Tom (Ace Ventura) Shadyac’s new résumé-deposit possesses an almost Victorian notion of swoony metaphysics that crosses the grid—slowly—from earnest therapy pulp to abject hooey. Needless to say, the hooey is the most interesting stretch, however Murine-marinated, but unfortunately the journey there is as thrilling as watching star Kevin Costner’s hairline recede. In outline, Dragonfly is a romantic ghost movie, with cancer kids left over from Shadyac’s Patch Adams, a grief-stricken drowning set piece from Costner’s Message in a Bottle, and the sort of recurring symbol-vision that made Richard Dreyfuss sculpt his living-room mountain in Close Encounters. As such, the movie depends wholly upon our empathy for Costner, who might move his face at home but refuses to do more than tearily glower here as a doctor whose luscious wife died in a jungle bus wreck and now seems to be haunting him. The question that should never be asked or answered in ghost stories—why—drives our doughy hero a little angsty-cuckoo and encourages him to loiter around terminal wards grilling sick children about their near-death memories.
Dragonfly‘s reckless incoherence is its only grace note. Once Costner’s plane touches down in Venezuela, what should be an absurd narrative fulfillment plays like a movie gone bughouse nuts. The climax comes at you like a thrown cream pie, but given its faux-mythic nerve, it’s tolerable. Too bad this latest station in Costner’s ongoing self-crucifixion is such small potatoes until then.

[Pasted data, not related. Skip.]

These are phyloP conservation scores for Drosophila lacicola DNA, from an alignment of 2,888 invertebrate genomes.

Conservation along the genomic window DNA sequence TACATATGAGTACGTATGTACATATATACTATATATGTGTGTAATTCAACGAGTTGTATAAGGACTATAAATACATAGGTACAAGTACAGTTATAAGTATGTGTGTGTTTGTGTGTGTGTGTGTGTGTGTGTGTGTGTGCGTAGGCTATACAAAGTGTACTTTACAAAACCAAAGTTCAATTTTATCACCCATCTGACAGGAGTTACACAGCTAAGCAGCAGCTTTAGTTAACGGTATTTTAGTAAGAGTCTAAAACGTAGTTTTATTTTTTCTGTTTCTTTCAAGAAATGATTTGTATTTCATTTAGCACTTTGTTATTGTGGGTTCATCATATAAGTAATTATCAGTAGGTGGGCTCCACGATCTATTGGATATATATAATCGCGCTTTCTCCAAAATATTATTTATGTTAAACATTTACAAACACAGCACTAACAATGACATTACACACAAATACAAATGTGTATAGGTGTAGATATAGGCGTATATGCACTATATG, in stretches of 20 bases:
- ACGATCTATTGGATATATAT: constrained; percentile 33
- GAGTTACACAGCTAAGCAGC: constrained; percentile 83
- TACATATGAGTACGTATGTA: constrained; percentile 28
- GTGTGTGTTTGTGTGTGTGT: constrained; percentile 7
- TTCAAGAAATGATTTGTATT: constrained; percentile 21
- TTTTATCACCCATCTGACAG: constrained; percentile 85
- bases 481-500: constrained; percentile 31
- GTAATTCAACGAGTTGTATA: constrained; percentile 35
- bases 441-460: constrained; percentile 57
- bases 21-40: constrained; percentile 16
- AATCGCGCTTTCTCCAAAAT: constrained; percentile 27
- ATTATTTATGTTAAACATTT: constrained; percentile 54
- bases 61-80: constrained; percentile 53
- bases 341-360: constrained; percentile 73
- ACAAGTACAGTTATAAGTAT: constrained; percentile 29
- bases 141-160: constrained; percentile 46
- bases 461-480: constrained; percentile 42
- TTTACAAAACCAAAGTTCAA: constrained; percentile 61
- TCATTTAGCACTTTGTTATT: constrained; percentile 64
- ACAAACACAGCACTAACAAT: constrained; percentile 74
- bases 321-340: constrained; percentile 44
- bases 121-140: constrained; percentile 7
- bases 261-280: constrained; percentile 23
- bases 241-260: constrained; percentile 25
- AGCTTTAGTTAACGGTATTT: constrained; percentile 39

Even tinier spuds, Peter Sheridan’s eager-puppy gloss on Brendan Behan’s Borstal Boy underachieves like mad. Sheridan, with brother Jim producing, manages to winnow down Behan’s tempestuous boy’s-prison memoir to a handful of simplistic characters and an overall feeling of somber duty. As Behan, Shawn Hatosy is a posture and a sneer. When two jailbreak buddies die on a land mine, the cut to Hatosy’s immobile mug is this movie’s idea of thematic punch. (Sixteen-year-old Republican bomber Behan’s first Borstal stay had little impact; he spent most of the next seven years in stir.) Sheridan seems terrified of the book’s irreverent energy, and scotches most of its élan, humor, bile, and irony. What’s left wouldn’t have substantiated a memoir of any reputation, much less a movie. The film’s formulaic triumph-over-adversity arc is bullshit in and of itself—as the end titles tell us, Behan answered his midlife success by drinking himself to death at 41, a hard truth to get sentimental about.